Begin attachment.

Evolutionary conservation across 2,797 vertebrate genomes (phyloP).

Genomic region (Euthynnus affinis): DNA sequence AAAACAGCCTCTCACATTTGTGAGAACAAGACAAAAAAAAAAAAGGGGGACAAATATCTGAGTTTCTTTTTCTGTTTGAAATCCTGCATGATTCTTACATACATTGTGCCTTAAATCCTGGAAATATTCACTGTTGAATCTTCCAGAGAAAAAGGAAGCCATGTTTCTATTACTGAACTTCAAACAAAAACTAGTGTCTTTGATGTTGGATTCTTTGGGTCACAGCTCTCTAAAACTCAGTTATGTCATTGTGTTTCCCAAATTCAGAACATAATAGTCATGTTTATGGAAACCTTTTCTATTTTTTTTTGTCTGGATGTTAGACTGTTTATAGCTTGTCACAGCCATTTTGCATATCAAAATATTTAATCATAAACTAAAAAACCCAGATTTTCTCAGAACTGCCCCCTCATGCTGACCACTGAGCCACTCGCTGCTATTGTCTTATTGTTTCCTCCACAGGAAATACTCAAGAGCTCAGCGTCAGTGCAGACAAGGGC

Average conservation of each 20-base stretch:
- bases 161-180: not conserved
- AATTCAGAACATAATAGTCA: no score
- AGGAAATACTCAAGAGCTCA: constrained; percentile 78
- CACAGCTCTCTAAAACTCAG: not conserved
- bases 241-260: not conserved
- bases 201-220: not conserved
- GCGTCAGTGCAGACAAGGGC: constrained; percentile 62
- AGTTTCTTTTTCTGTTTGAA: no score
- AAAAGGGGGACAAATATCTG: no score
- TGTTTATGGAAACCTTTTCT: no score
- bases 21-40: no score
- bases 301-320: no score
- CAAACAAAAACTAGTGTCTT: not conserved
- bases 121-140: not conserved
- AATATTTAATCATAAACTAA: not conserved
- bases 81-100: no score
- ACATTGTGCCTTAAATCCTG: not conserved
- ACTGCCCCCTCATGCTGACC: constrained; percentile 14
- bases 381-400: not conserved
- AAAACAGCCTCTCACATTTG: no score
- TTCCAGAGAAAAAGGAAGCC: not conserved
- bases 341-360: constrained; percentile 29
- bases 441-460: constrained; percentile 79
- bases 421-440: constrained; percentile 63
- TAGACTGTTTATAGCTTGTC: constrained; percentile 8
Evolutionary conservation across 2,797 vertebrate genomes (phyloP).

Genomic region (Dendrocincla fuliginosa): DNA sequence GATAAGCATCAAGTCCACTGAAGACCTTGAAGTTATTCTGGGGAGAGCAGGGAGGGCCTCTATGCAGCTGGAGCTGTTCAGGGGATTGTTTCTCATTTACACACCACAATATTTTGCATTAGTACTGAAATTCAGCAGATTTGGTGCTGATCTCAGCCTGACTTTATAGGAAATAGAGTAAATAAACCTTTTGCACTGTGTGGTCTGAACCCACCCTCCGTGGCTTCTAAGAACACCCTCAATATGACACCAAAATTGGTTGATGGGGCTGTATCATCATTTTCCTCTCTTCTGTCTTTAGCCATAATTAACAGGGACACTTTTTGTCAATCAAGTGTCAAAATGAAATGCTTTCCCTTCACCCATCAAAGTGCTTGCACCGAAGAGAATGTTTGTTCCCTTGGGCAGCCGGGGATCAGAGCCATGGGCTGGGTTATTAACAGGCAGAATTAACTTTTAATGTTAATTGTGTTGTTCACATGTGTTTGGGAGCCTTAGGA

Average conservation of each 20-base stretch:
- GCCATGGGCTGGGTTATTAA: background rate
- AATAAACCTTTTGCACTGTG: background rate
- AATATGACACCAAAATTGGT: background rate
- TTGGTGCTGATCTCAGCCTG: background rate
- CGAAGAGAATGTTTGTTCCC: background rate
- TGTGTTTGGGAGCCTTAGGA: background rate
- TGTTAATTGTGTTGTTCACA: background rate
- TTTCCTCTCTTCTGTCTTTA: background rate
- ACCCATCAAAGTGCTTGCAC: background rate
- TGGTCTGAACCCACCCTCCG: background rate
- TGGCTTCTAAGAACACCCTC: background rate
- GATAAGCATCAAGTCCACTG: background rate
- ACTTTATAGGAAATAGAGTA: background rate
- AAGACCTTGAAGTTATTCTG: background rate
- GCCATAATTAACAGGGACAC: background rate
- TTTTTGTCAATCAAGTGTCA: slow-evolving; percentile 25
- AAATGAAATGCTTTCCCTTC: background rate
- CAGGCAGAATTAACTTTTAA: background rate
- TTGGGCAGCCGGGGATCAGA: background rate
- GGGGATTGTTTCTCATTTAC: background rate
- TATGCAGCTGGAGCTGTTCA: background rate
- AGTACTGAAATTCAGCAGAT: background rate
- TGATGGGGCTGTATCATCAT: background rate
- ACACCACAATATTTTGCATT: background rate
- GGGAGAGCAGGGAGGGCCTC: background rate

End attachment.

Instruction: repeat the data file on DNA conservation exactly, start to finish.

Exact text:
Evolutionary conservation across 2,797 vertebrate genomes (phyloP).

Genomic region (Euthynnus affinis): DNA sequence AAAACAGCCTCTCACATTTGTGAGAACAAGACAAAAAAAAAAAAGGGGGACAAATATCTGAGTTTCTTTTTCTGTTTGAAATCCTGCATGATTCTTACATACATTGTGCCTTAAATCCTGGAAATATTCACTGTTGAATCTTCCAGAGAAAAAGGAAGCCATGTTTCTATTACTGAACTTCAAACAAAAACTAGTGTCTTTGATGTTGGATTCTTTGGGTCACAGCTCTCTAAAACTCAGTTATGTCATTGTGTTTCCCAAATTCAGAACATAATAGTCATGTTTATGGAAACCTTTTCTATTTTTTTTTGTCTGGATGTTAGACTGTTTATAGCTTGTCACAGCCATTTTGCATATCAAAATATTTAATCATAAACTAAAAAACCCAGATTTTCTCAGAACTGCCCCCTCATGCTGACCACTGAGCCACTCGCTGCTATTGTCTTATTGTTTCCTCCACAGGAAATACTCAAGAGCTCAGCGTCAGTGCAGACAAGGGC

Average conservation of each 20-base stretch:
- bases 161-180: not conserved
- AATTCAGAACATAATAGTCA: no score
- AGGAAATACTCAAGAGCTCA: constrained; percentile 78
- CACAGCTCTCTAAAACTCAG: not conserved
- bases 241-260: not conserved
- bases 201-220: not conserved
- GCGTCAGTGCAGACAAGGGC: constrained; percentile 62
- AGTTTCTTTTTCTGTTTGAA: no score
- AAAAGGGGGACAAATATCTG: no score
- TGTTTATGGAAACCTTTTCT: no score
- bases 21-40: no score
- bases 301-320: no score
- CAAACAAAAACTAGTGTCTT: not conserved
- bases 121-140: not conserved
- AATATTTAATCATAAACTAA: not conserved
- bases 81-100: no score
- ACATTGTGCCTTAAATCCTG: not conserved
- ACTGCCCCCTCATGCTGACC: constrained; percentile 14
- bases 381-400: not conserved
- AAAACAGCCTCTCACATTTG: no score
- TTCCAGAGAAAAAGGAAGCC: not conserved
- bases 341-360: constrained; percentile 29
- bases 441-460: constrained; percentile 79
- bases 421-440: constrained; percentile 63
- TAGACTGTTTATAGCTTGTC: constrained; percentile 8
Evolutionary conservation across 2,797 vertebrate genomes (phyloP).

Genomic region (Dendrocincla fuliginosa): DNA sequence GATAAGCATCAAGTCCACTGAAGACCTTGAAGTTATTCTGGGGAGAGCAGGGAGGGCCTCTATGCAGCTGGAGCTGTTCAGGGGATTGTTTCTCATTTACACACCACAATATTTTGCATTAGTACTGAAATTCAGCAGATTTGGTGCTGATCTCAGCCTGACTTTATAGGAAATAGAGTAAATAAACCTTTTGCACTGTGTGGTCTGAACCCACCCTCCGTGGCTTCTAAGAACACCCTCAATATGACACCAAAATTGGTTGATGGGGCTGTATCATCATTTTCCTCTCTTCTGTCTTTAGCCATAATTAACAGGGACACTTTTTGTCAATCAAGTGTCAAAATGAAATGCTTTCCCTTCACCCATCAAAGTGCTTGCACCGAAGAGAATGTTTGTTCCCTTGGGCAGCCGGGGATCAGAGCCATGGGCTGGGTTATTAACAGGCAGAATTAACTTTTAATGTTAATTGTGTTGTTCACATGTGTTTGGGAGCCTTAGGA

Average conservation of each 20-base stretch:
- GCCATGGGCTGGGTTATTAA: background rate
- AATAAACCTTTTGCACTGTG: background rate
- AATATGACACCAAAATTGGT: background rate
- TTGGTGCTGATCTCAGCCTG: background rate
- CGAAGAGAATGTTTGTTCCC: background rate
- TGTGTTTGGGAGCCTTAGGA: background rate
- TGTTAATTGTGTTGTTCACA: background rate
- TTTCCTCTCTTCTGTCTTTA: background rate
- ACCCATCAAAGTGCTTGCAC: background rate
- TGGTCTGAACCCACCCTCCG: background rate
- TGGCTTCTAAGAACACCCTC: background rate
- GATAAGCATCAAGTCCACTG: background rate
- ACTTTATAGGAAATAGAGTA: background rate
- AAGACCTTGAAGTTATTCTG: background rate
- GCCATAATTAACAGGGACAC: background rate
- TTTTTGTCAATCAAGTGTCA: slow-evolving; percentile 25
- AAATGAAATGCTTTCCCTTC: background rate
- CAGGCAGAATTAACTTTTAA: background rate
- TTGGGCAGCCGGGGATCAGA: background rate
- GGGGATTGTTTCTCATTTAC: background rate
- TATGCAGCTGGAGCTGTTCA: background rate
- AGTACTGAAATTCAGCAGAT: background rate
- TGATGGGGCTGTATCATCAT: background rate
- ACACCACAATATTTTGCATT: background rate
- GGGAGAGCAGGGAGGGCCTC: background rate